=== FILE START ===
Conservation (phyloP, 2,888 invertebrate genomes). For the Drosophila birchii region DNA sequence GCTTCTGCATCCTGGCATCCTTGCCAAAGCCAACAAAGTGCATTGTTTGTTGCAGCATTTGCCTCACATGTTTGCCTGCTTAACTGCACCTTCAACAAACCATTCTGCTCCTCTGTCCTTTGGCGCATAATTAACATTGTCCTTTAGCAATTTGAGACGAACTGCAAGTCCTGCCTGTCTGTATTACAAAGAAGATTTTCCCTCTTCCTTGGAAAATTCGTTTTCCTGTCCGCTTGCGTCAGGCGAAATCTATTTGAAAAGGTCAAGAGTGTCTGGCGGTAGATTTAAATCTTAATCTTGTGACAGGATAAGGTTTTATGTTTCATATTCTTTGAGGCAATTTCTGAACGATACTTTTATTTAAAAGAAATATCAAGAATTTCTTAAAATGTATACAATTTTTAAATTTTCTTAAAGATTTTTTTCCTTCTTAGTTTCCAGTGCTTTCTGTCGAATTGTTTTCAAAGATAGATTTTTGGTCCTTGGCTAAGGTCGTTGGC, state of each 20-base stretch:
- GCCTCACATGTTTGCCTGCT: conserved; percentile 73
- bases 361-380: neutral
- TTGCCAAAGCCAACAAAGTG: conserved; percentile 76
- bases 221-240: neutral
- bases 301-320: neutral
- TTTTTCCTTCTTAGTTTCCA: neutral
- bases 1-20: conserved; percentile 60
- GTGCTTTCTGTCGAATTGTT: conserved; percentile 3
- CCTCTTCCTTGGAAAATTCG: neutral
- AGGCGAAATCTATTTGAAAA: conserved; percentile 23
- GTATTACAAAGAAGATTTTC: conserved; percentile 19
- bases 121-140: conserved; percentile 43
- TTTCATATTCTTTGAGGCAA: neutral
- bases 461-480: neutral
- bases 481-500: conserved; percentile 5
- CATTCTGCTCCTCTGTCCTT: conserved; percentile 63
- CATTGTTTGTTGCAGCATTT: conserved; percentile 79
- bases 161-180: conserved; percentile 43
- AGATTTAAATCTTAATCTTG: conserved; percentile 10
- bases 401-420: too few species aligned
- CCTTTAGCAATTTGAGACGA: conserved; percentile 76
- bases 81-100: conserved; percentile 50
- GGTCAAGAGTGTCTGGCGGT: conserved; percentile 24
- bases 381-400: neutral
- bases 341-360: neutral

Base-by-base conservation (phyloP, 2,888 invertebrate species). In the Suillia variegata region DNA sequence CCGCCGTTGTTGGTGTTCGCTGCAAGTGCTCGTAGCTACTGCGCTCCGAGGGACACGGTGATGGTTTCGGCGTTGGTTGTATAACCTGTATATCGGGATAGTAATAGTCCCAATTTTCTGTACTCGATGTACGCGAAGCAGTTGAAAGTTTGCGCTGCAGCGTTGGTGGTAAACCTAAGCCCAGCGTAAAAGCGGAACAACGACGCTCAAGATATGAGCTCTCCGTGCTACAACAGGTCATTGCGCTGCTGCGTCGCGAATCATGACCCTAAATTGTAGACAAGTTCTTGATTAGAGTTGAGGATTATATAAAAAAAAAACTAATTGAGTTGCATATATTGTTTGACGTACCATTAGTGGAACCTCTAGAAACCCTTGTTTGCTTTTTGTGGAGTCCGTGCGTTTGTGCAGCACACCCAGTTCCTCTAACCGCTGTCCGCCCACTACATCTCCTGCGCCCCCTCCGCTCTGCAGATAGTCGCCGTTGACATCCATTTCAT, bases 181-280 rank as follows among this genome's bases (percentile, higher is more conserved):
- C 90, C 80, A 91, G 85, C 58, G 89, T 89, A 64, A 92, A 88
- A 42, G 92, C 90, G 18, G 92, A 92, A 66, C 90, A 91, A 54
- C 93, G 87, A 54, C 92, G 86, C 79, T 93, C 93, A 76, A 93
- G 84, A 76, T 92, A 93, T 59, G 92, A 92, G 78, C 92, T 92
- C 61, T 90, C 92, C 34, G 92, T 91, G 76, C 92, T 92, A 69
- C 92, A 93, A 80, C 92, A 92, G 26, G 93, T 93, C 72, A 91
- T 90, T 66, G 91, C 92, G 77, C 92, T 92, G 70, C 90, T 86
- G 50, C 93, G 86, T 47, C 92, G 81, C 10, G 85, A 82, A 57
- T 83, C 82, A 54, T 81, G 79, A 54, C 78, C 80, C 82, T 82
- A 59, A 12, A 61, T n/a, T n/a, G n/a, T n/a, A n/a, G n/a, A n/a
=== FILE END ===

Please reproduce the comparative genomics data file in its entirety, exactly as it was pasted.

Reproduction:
Conservation (phyloP, 2,888 invertebrate genomes). For the Drosophila birchii region DNA sequence GCTTCTGCATCCTGGCATCCTTGCCAAAGCCAACAAAGTGCATTGTTTGTTGCAGCATTTGCCTCACATGTTTGCCTGCTTAACTGCACCTTCAACAAACCATTCTGCTCCTCTGTCCTTTGGCGCATAATTAACATTGTCCTTTAGCAATTTGAGACGAACTGCAAGTCCTGCCTGTCTGTATTACAAAGAAGATTTTCCCTCTTCCTTGGAAAATTCGTTTTCCTGTCCGCTTGCGTCAGGCGAAATCTATTTGAAAAGGTCAAGAGTGTCTGGCGGTAGATTTAAATCTTAATCTTGTGACAGGATAAGGTTTTATGTTTCATATTCTTTGAGGCAATTTCTGAACGATACTTTTATTTAAAAGAAATATCAAGAATTTCTTAAAATGTATACAATTTTTAAATTTTCTTAAAGATTTTTTTCCTTCTTAGTTTCCAGTGCTTTCTGTCGAATTGTTTTCAAAGATAGATTTTTGGTCCTTGGCTAAGGTCGTTGGC, state of each 20-base stretch:
- GCCTCACATGTTTGCCTGCT: conserved; percentile 73
- bases 361-380: neutral
- TTGCCAAAGCCAACAAAGTG: conserved; percentile 76
- bases 221-240: neutral
- bases 301-320: neutral
- TTTTTCCTTCTTAGTTTCCA: neutral
- bases 1-20: conserved; percentile 60
- GTGCTTTCTGTCGAATTGTT: conserved; percentile 3
- CCTCTTCCTTGGAAAATTCG: neutral
- AGGCGAAATCTATTTGAAAA: conserved; percentile 23
- GTATTACAAAGAAGATTTTC: conserved; percentile 19
- bases 121-140: conserved; percentile 43
- TTTCATATTCTTTGAGGCAA: neutral
- bases 461-480: neutral
- bases 481-500: conserved; percentile 5
- CATTCTGCTCCTCTGTCCTT: conserved; percentile 63
- CATTGTTTGTTGCAGCATTT: conserved; percentile 79
- bases 161-180: conserved; percentile 43
- AGATTTAAATCTTAATCTTG: conserved; percentile 10
- bases 401-420: too few species aligned
- CCTTTAGCAATTTGAGACGA: conserved; percentile 76
- bases 81-100: conserved; percentile 50
- GGTCAAGAGTGTCTGGCGGT: conserved; percentile 24
- bases 381-400: neutral
- bases 341-360: neutral

Base-by-base conservation (phyloP, 2,888 invertebrate species). In the Suillia variegata region DNA sequence CCGCCGTTGTTGGTGTTCGCTGCAAGTGCTCGTAGCTACTGCGCTCCGAGGGACACGGTGATGGTTTCGGCGTTGGTTGTATAACCTGTATATCGGGATAGTAATAGTCCCAATTTTCTGTACTCGATGTACGCGAAGCAGTTGAAAGTTTGCGCTGCAGCGTTGGTGGTAAACCTAAGCCCAGCGTAAAAGCGGAACAACGACGCTCAAGATATGAGCTCTCCGTGCTACAACAGGTCATTGCGCTGCTGCGTCGCGAATCATGACCCTAAATTGTAGACAAGTTCTTGATTAGAGTTGAGGATTATATAAAAAAAAAACTAATTGAGTTGCATATATTGTTTGACGTACCATTAGTGGAACCTCTAGAAACCCTTGTTTGCTTTTTGTGGAGTCCGTGCGTTTGTGCAGCACACCCAGTTCCTCTAACCGCTGTCCGCCCACTACATCTCCTGCGCCCCCTCCGCTCTGCAGATAGTCGCCGTTGACATCCATTTCAT, bases 181-280 rank as follows among this genome's bases (percentile, higher is more conserved):
- C 90, C 80, A 91, G 85, C 58, G 89, T 89, A 64, A 92, A 88
- A 42, G 92, C 90, G 18, G 92, A 92, A 66, C 90, A 91, A 54
- C 93, G 87, A 54, C 92, G 86, C 79, T 93, C 93, A 76, A 93
- G 84, A 76, T 92, A 93, T 59, G 92, A 92, G 78, C 92, T 92
- C 61, T 90, C 92, C 34, G 92, T 91, G 76, C 92, T 92, A 69
- C 92, A 93, A 80, C 92, A 92, G 26, G 93, T 93, C 72, A 91
- T 90, T 66, G 91, C 92, G 77, C 92, T 92, G 70, C 90, T 86
- G 50, C 93, G 86, T 47, C 92, G 81, C 10, G 85, A 82, A 57
- T 83, C 82, A 54, T 81, G 79, A 54, C 78, C 80, C 82, T 82
- A 59, A 12, A 61, T n/a, T n/a, G n/a, T n/a, A n/a, G n/a, A n/a